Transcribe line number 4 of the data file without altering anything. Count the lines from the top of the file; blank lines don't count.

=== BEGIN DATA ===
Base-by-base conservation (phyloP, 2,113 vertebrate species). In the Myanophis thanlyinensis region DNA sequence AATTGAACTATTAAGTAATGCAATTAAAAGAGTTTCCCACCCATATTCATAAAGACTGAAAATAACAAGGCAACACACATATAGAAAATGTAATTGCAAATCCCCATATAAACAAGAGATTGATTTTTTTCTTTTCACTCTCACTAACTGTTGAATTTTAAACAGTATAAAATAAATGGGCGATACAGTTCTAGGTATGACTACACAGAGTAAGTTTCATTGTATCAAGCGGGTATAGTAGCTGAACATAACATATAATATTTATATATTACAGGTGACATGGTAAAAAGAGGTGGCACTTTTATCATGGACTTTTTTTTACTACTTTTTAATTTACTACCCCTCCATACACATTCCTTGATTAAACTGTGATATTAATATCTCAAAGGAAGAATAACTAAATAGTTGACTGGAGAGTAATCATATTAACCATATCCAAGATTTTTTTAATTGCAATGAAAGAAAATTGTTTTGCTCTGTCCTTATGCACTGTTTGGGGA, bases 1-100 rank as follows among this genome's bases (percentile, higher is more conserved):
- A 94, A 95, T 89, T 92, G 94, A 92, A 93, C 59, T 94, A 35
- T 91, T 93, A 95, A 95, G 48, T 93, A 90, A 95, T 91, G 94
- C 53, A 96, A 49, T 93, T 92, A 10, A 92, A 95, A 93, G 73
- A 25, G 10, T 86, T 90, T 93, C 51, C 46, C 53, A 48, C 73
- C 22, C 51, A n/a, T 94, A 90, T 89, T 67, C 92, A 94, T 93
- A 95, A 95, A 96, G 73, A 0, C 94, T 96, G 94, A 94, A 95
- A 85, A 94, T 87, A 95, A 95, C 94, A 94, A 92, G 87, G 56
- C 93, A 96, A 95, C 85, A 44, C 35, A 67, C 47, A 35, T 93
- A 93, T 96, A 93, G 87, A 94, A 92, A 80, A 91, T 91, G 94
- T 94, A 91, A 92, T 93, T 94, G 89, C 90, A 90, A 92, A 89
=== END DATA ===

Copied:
- C 53, A 96, A 49, T 93, T 92, A 10, A 92, A 95, A 93, G 73